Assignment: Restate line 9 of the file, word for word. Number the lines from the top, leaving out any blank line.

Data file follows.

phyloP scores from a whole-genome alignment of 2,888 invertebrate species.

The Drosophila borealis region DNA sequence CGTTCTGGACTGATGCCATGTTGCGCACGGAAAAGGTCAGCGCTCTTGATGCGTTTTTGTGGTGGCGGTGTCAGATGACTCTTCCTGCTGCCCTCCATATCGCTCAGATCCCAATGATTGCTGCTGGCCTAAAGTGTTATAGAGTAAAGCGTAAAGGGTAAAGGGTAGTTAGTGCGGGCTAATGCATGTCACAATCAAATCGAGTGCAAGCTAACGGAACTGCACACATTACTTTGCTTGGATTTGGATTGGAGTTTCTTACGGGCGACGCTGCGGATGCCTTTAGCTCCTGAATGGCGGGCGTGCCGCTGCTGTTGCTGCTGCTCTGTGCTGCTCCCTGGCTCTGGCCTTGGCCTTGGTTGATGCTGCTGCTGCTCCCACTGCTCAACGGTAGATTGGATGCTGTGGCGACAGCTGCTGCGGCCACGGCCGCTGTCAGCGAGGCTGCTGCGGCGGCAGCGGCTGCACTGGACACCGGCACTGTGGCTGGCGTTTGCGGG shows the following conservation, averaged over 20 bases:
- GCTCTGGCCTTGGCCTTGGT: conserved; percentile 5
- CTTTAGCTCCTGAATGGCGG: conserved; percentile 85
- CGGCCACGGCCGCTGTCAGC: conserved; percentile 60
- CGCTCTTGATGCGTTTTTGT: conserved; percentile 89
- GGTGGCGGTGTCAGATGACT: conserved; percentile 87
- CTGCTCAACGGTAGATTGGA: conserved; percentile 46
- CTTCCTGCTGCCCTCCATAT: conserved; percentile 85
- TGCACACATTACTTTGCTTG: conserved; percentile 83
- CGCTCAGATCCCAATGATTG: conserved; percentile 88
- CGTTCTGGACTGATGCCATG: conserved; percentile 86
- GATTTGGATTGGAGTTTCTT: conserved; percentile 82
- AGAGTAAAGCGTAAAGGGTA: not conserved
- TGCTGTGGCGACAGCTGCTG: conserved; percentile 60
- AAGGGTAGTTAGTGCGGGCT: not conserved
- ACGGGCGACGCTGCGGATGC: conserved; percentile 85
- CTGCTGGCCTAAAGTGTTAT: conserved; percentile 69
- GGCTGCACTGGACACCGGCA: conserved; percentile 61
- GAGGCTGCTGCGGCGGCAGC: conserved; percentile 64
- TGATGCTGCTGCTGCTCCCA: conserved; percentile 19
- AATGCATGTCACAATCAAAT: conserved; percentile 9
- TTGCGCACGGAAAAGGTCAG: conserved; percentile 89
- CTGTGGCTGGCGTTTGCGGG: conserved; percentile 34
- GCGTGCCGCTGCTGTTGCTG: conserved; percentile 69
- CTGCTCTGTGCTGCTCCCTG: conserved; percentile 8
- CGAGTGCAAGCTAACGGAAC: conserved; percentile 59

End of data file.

- CTTCCTGCTGCCCTCCATAT: conserved; percentile 85